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Nurs Res. 2013 May-Jun;62(3):195-202. doi: 10.1097/NNR.0b013e318286b790.

Underestimation of adolescent obesity.

Author information

1
School of Nursing, University of Pennsylvania, Philadelphia, PA 19104, USA. abutt@nursing.upenn.edu

Abstract

BACKGROUND:

Previous studies assessing the validity of adolescent self-reported height and weight for estimating obesity prevalence have not accounted for, potential bias due to nonresponse in self-reports.

OBJECTIVES:

The aim of this study was to assess the implications of selective nonresponse in self-reports of height and weight for estimates of adolescent obesity.

METHODS:

The authors analyzed 613 adolescents ages 12-17 years from the 2006-2008 Los Angeles Family and Neighborhood Survey, a longitudinal study of Los Angeles County households with an oversample of poor neighborhoods. Obesity prevalence estimates were compared based on (a) self-report, (b) measured height and weight for those who did report, and (c) measured height and weight for those who did report.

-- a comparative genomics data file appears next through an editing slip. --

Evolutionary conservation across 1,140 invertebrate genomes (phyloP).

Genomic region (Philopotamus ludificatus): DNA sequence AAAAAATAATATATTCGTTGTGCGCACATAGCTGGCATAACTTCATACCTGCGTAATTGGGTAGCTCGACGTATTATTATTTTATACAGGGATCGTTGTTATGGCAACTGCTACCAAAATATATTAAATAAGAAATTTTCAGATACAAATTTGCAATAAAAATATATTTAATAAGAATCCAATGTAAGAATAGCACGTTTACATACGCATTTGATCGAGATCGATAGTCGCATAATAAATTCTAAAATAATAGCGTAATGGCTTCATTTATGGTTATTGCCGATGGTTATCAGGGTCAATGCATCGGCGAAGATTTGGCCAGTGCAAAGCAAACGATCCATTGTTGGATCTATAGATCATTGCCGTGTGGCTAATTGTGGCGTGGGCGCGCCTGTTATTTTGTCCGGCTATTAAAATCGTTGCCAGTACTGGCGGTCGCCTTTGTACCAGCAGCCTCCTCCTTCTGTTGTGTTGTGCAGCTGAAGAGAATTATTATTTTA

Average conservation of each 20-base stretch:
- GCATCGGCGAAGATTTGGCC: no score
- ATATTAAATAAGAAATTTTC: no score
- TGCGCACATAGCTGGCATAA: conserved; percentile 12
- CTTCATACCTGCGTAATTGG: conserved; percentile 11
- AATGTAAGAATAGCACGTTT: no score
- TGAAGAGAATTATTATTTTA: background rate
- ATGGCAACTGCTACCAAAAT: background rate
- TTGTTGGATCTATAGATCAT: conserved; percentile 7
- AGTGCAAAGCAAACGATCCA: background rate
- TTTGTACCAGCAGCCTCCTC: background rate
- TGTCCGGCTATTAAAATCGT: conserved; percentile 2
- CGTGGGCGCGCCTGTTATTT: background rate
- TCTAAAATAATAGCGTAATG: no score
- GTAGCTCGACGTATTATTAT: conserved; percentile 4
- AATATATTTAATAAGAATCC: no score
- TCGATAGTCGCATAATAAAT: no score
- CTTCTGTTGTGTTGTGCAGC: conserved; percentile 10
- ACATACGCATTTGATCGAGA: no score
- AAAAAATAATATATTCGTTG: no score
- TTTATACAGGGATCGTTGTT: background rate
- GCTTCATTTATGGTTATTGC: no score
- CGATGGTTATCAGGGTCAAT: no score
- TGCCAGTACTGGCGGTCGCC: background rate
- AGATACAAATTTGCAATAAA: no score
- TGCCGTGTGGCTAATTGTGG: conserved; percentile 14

RESULTS:

Among younger teens, measured obesity prevalence was higher for those who did not report height and weight compared with those who did (40% vs. 30%). Consequently, obesity prevalence based on self-reported height and weight underestimated measured prevalence by 12 percentage points (when accounting for nonresponse) versus 9 percentage points (when nonresponse was not accounted for). Results were robust to the choice of difference child growth references.

DISCUSSION:

Adolescent obesity surveillance and prevention efforts must take into account selective nonresponse for self-reported height and weight, particularly for younger teens. Results should be replicated in a nationally representative sample.

PMID:
23636345
PMCID:
PMC4006016
DOI:
10.1097/NNR.0b013e318286b790
[Indexed for MEDLINE]
Free PMC Article
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